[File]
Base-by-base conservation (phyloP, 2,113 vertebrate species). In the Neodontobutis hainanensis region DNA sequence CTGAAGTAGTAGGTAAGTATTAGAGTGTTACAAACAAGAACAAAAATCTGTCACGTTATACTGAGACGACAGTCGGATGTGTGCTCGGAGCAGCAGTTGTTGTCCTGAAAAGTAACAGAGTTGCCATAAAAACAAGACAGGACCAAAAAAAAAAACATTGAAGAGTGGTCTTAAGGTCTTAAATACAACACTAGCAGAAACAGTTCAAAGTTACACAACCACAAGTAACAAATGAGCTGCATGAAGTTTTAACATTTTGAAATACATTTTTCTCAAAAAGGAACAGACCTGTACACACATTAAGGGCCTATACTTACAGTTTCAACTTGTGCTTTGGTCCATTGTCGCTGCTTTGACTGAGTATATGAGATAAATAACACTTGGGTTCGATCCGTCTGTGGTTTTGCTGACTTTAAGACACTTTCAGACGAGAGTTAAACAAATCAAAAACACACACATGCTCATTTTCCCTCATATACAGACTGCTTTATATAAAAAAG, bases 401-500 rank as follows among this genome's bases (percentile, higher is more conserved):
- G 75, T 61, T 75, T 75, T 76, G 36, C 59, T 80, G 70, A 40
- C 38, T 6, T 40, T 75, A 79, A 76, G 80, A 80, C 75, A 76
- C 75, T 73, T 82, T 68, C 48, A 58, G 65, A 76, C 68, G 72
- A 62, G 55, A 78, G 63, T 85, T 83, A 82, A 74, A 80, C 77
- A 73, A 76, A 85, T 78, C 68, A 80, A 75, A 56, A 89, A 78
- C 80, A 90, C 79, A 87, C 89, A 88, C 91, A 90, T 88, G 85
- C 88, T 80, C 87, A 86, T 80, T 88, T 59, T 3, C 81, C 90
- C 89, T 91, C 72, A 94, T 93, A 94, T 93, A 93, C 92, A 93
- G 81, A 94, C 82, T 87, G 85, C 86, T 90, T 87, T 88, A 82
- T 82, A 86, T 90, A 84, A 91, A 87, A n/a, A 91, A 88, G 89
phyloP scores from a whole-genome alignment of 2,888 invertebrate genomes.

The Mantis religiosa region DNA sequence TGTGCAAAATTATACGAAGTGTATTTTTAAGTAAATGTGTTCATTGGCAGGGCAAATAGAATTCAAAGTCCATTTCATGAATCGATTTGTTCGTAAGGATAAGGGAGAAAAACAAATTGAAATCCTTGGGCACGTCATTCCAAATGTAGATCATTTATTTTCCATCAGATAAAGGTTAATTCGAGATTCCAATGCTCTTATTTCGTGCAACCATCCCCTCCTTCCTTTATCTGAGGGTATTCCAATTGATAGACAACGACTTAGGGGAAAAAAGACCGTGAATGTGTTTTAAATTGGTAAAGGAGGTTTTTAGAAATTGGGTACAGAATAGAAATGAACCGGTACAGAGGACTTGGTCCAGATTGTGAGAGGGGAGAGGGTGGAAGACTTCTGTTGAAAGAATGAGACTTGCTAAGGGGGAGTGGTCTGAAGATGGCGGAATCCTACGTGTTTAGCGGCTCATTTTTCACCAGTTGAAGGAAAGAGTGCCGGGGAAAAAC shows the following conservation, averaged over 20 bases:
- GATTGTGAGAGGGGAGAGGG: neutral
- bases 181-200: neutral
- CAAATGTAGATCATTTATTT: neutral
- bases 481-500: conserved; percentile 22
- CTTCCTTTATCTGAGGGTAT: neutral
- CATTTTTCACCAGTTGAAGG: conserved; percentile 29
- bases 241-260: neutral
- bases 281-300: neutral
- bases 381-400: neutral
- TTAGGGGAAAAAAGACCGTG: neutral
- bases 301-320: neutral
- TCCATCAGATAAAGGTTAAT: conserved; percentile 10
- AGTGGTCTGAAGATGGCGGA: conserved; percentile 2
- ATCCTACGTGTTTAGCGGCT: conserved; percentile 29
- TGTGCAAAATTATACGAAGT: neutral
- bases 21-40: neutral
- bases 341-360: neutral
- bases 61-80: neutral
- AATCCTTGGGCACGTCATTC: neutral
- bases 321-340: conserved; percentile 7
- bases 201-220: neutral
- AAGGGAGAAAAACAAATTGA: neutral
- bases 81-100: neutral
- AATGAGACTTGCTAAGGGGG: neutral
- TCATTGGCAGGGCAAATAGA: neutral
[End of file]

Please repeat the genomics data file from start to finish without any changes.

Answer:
Base-by-base conservation (phyloP, 2,113 vertebrate species). In the Neodontobutis hainanensis region DNA sequence CTGAAGTAGTAGGTAAGTATTAGAGTGTTACAAACAAGAACAAAAATCTGTCACGTTATACTGAGACGACAGTCGGATGTGTGCTCGGAGCAGCAGTTGTTGTCCTGAAAAGTAACAGAGTTGCCATAAAAACAAGACAGGACCAAAAAAAAAAACATTGAAGAGTGGTCTTAAGGTCTTAAATACAACACTAGCAGAAACAGTTCAAAGTTACACAACCACAAGTAACAAATGAGCTGCATGAAGTTTTAACATTTTGAAATACATTTTTCTCAAAAAGGAACAGACCTGTACACACATTAAGGGCCTATACTTACAGTTTCAACTTGTGCTTTGGTCCATTGTCGCTGCTTTGACTGAGTATATGAGATAAATAACACTTGGGTTCGATCCGTCTGTGGTTTTGCTGACTTTAAGACACTTTCAGACGAGAGTTAAACAAATCAAAAACACACACATGCTCATTTTCCCTCATATACAGACTGCTTTATATAAAAAAG, bases 401-500 rank as follows among this genome's bases (percentile, higher is more conserved):
- G 75, T 61, T 75, T 75, T 76, G 36, C 59, T 80, G 70, A 40
- C 38, T 6, T 40, T 75, A 79, A 76, G 80, A 80, C 75, A 76
- C 75, T 73, T 82, T 68, C 48, A 58, G 65, A 76, C 68, G 72
- A 62, G 55, A 78, G 63, T 85, T 83, A 82, A 74, A 80, C 77
- A 73, A 76, A 85, T 78, C 68, A 80, A 75, A 56, A 89, A 78
- C 80, A 90, C 79, A 87, C 89, A 88, C 91, A 90, T 88, G 85
- C 88, T 80, C 87, A 86, T 80, T 88, T 59, T 3, C 81, C 90
- C 89, T 91, C 72, A 94, T 93, A 94, T 93, A 93, C 92, A 93
- G 81, A 94, C 82, T 87, G 85, C 86, T 90, T 87, T 88, A 82
- T 82, A 86, T 90, A 84, A 91, A 87, A n/a, A 91, A 88, G 89
phyloP scores from a whole-genome alignment of 2,888 invertebrate genomes.

The Mantis religiosa region DNA sequence TGTGCAAAATTATACGAAGTGTATTTTTAAGTAAATGTGTTCATTGGCAGGGCAAATAGAATTCAAAGTCCATTTCATGAATCGATTTGTTCGTAAGGATAAGGGAGAAAAACAAATTGAAATCCTTGGGCACGTCATTCCAAATGTAGATCATTTATTTTCCATCAGATAAAGGTTAATTCGAGATTCCAATGCTCTTATTTCGTGCAACCATCCCCTCCTTCCTTTATCTGAGGGTATTCCAATTGATAGACAACGACTTAGGGGAAAAAAGACCGTGAATGTGTTTTAAATTGGTAAAGGAGGTTTTTAGAAATTGGGTACAGAATAGAAATGAACCGGTACAGAGGACTTGGTCCAGATTGTGAGAGGGGAGAGGGTGGAAGACTTCTGTTGAAAGAATGAGACTTGCTAAGGGGGAGTGGTCTGAAGATGGCGGAATCCTACGTGTTTAGCGGCTCATTTTTCACCAGTTGAAGGAAAGAGTGCCGGGGAAAAAC shows the following conservation, averaged over 20 bases:
- GATTGTGAGAGGGGAGAGGG: neutral
- bases 181-200: neutral
- CAAATGTAGATCATTTATTT: neutral
- bases 481-500: conserved; percentile 22
- CTTCCTTTATCTGAGGGTAT: neutral
- CATTTTTCACCAGTTGAAGG: conserved; percentile 29
- bases 241-260: neutral
- bases 281-300: neutral
- bases 381-400: neutral
- TTAGGGGAAAAAAGACCGTG: neutral
- bases 301-320: neutral
- TCCATCAGATAAAGGTTAAT: conserved; percentile 10
- AGTGGTCTGAAGATGGCGGA: conserved; percentile 2
- ATCCTACGTGTTTAGCGGCT: conserved; percentile 29
- TGTGCAAAATTATACGAAGT: neutral
- bases 21-40: neutral
- bases 341-360: neutral
- bases 61-80: neutral
- AATCCTTGGGCACGTCATTC: neutral
- bases 321-340: conserved; percentile 7
- bases 201-220: neutral
- AAGGGAGAAAAACAAATTGA: neutral
- bases 81-100: neutral
- AATGAGACTTGCTAAGGGGG: neutral
- TCATTGGCAGGGCAAATAGA: neutral